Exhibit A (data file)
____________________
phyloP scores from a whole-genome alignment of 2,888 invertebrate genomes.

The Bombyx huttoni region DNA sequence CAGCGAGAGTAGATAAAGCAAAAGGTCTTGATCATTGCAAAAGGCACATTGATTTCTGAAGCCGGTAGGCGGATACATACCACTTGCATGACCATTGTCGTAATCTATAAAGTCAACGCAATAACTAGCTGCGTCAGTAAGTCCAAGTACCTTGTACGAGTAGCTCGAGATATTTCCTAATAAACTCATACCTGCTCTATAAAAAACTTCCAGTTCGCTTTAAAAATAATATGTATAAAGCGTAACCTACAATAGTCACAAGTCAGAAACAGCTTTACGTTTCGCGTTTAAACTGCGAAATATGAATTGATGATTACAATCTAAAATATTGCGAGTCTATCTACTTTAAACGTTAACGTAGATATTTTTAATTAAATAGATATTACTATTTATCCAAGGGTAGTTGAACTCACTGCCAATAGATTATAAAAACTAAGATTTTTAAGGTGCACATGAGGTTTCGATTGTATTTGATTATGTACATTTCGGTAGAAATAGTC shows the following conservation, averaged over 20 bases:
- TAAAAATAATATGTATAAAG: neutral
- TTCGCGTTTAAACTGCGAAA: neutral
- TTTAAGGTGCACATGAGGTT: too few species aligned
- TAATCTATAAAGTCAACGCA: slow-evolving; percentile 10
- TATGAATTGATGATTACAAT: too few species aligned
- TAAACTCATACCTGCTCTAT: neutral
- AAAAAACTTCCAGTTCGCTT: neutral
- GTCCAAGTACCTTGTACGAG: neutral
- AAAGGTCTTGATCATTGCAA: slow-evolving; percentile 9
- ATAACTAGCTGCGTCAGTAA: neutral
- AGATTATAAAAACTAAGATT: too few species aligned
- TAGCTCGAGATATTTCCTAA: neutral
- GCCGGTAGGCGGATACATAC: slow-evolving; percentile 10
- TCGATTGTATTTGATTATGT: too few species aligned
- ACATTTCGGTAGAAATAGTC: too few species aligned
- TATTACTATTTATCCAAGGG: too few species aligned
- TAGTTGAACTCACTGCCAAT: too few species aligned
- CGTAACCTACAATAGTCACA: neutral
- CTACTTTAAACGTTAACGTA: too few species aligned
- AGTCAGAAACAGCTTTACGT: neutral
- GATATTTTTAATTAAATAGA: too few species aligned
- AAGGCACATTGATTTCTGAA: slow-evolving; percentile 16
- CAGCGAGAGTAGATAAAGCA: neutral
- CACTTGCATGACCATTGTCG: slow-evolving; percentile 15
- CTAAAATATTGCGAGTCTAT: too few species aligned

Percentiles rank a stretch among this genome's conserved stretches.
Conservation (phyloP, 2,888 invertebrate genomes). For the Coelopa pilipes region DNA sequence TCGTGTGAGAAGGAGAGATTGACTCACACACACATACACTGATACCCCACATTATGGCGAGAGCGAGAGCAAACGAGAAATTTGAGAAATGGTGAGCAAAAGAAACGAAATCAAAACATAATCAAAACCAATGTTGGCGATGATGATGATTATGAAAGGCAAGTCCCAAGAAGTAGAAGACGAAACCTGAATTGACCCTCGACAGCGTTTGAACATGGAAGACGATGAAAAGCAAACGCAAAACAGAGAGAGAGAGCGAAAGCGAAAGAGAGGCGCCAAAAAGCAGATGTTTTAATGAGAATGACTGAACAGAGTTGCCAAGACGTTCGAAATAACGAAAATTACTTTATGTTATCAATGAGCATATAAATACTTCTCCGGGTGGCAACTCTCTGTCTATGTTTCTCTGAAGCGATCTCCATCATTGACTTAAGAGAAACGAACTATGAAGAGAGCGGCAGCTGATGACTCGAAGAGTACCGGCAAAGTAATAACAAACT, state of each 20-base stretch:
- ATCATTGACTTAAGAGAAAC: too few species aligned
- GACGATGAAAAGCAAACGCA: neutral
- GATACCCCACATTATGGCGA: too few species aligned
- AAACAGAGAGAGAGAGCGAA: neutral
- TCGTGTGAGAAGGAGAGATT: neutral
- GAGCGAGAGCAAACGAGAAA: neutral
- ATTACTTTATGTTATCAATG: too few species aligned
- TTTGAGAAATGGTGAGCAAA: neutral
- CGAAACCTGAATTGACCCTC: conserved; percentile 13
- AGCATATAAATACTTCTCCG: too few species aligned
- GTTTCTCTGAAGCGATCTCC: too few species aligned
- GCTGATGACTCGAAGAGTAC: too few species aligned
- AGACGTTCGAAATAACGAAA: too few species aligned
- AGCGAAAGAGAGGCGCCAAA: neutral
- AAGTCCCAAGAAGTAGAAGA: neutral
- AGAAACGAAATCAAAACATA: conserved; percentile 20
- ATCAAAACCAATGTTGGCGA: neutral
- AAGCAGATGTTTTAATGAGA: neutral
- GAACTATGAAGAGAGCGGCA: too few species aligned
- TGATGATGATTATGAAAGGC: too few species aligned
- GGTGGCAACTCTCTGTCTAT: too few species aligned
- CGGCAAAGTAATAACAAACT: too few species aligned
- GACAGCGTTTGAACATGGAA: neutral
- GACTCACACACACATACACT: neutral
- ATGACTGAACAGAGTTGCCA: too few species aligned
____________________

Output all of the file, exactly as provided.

phyloP scores from a whole-genome alignment of 2,888 invertebrate genomes.

The Bombyx huttoni region DNA sequence CAGCGAGAGTAGATAAAGCAAAAGGTCTTGATCATTGCAAAAGGCACATTGATTTCTGAAGCCGGTAGGCGGATACATACCACTTGCATGACCATTGTCGTAATCTATAAAGTCAACGCAATAACTAGCTGCGTCAGTAAGTCCAAGTACCTTGTACGAGTAGCTCGAGATATTTCCTAATAAACTCATACCTGCTCTATAAAAAACTTCCAGTTCGCTTTAAAAATAATATGTATAAAGCGTAACCTACAATAGTCACAAGTCAGAAACAGCTTTACGTTTCGCGTTTAAACTGCGAAATATGAATTGATGATTACAATCTAAAATATTGCGAGTCTATCTACTTTAAACGTTAACGTAGATATTTTTAATTAAATAGATATTACTATTTATCCAAGGGTAGTTGAACTCACTGCCAATAGATTATAAAAACTAAGATTTTTAAGGTGCACATGAGGTTTCGATTGTATTTGATTATGTACATTTCGGTAGAAATAGTC shows the following conservation, averaged over 20 bases:
- TAAAAATAATATGTATAAAG: neutral
- TTCGCGTTTAAACTGCGAAA: neutral
- TTTAAGGTGCACATGAGGTT: too few species aligned
- TAATCTATAAAGTCAACGCA: slow-evolving; percentile 10
- TATGAATTGATGATTACAAT: too few species aligned
- TAAACTCATACCTGCTCTAT: neutral
- AAAAAACTTCCAGTTCGCTT: neutral
- GTCCAAGTACCTTGTACGAG: neutral
- AAAGGTCTTGATCATTGCAA: slow-evolving; percentile 9
- ATAACTAGCTGCGTCAGTAA: neutral
- AGATTATAAAAACTAAGATT: too few species aligned
- TAGCTCGAGATATTTCCTAA: neutral
- GCCGGTAGGCGGATACATAC: slow-evolving; percentile 10
- TCGATTGTATTTGATTATGT: too few species aligned
- ACATTTCGGTAGAAATAGTC: too few species aligned
- TATTACTATTTATCCAAGGG: too few species aligned
- TAGTTGAACTCACTGCCAAT: too few species aligned
- CGTAACCTACAATAGTCACA: neutral
- CTACTTTAAACGTTAACGTA: too few species aligned
- AGTCAGAAACAGCTTTACGT: neutral
- GATATTTTTAATTAAATAGA: too few species aligned
- AAGGCACATTGATTTCTGAA: slow-evolving; percentile 16
- CAGCGAGAGTAGATAAAGCA: neutral
- CACTTGCATGACCATTGTCG: slow-evolving; percentile 15
- CTAAAATATTGCGAGTCTAT: too few species aligned

Percentiles rank a stretch among this genome's conserved stretches.
Conservation (phyloP, 2,888 invertebrate genomes). For the Coelopa pilipes region DNA sequence TCGTGTGAGAAGGAGAGATTGACTCACACACACATACACTGATACCCCACATTATGGCGAGAGCGAGAGCAAACGAGAAATTTGAGAAATGGTGAGCAAAAGAAACGAAATCAAAACATAATCAAAACCAATGTTGGCGATGATGATGATTATGAAAGGCAAGTCCCAAGAAGTAGAAGACGAAACCTGAATTGACCCTCGACAGCGTTTGAACATGGAAGACGATGAAAAGCAAACGCAAAACAGAGAGAGAGAGCGAAAGCGAAAGAGAGGCGCCAAAAAGCAGATGTTTTAATGAGAATGACTGAACAGAGTTGCCAAGACGTTCGAAATAACGAAAATTACTTTATGTTATCAATGAGCATATAAATACTTCTCCGGGTGGCAACTCTCTGTCTATGTTTCTCTGAAGCGATCTCCATCATTGACTTAAGAGAAACGAACTATGAAGAGAGCGGCAGCTGATGACTCGAAGAGTACCGGCAAAGTAATAACAAACT, state of each 20-base stretch:
- ATCATTGACTTAAGAGAAAC: too few species aligned
- GACGATGAAAAGCAAACGCA: neutral
- GATACCCCACATTATGGCGA: too few species aligned
- AAACAGAGAGAGAGAGCGAA: neutral
- TCGTGTGAGAAGGAGAGATT: neutral
- GAGCGAGAGCAAACGAGAAA: neutral
- ATTACTTTATGTTATCAATG: too few species aligned
- TTTGAGAAATGGTGAGCAAA: neutral
- CGAAACCTGAATTGACCCTC: conserved; percentile 13
- AGCATATAAATACTTCTCCG: too few species aligned
- GTTTCTCTGAAGCGATCTCC: too few species aligned
- GCTGATGACTCGAAGAGTAC: too few species aligned
- AGACGTTCGAAATAACGAAA: too few species aligned
- AGCGAAAGAGAGGCGCCAAA: neutral
- AAGTCCCAAGAAGTAGAAGA: neutral
- AGAAACGAAATCAAAACATA: conserved; percentile 20
- ATCAAAACCAATGTTGGCGA: neutral
- AAGCAGATGTTTTAATGAGA: neutral
- GAACTATGAAGAGAGCGGCA: too few species aligned
- TGATGATGATTATGAAAGGC: too few species aligned
- GGTGGCAACTCTCTGTCTAT: too few species aligned
- CGGCAAAGTAATAACAAACT: too few species aligned
- GACAGCGTTTGAACATGGAA: neutral
- GACTCACACACACATACACT: neutral
- ATGACTGAACAGAGTTGCCA: too few species aligned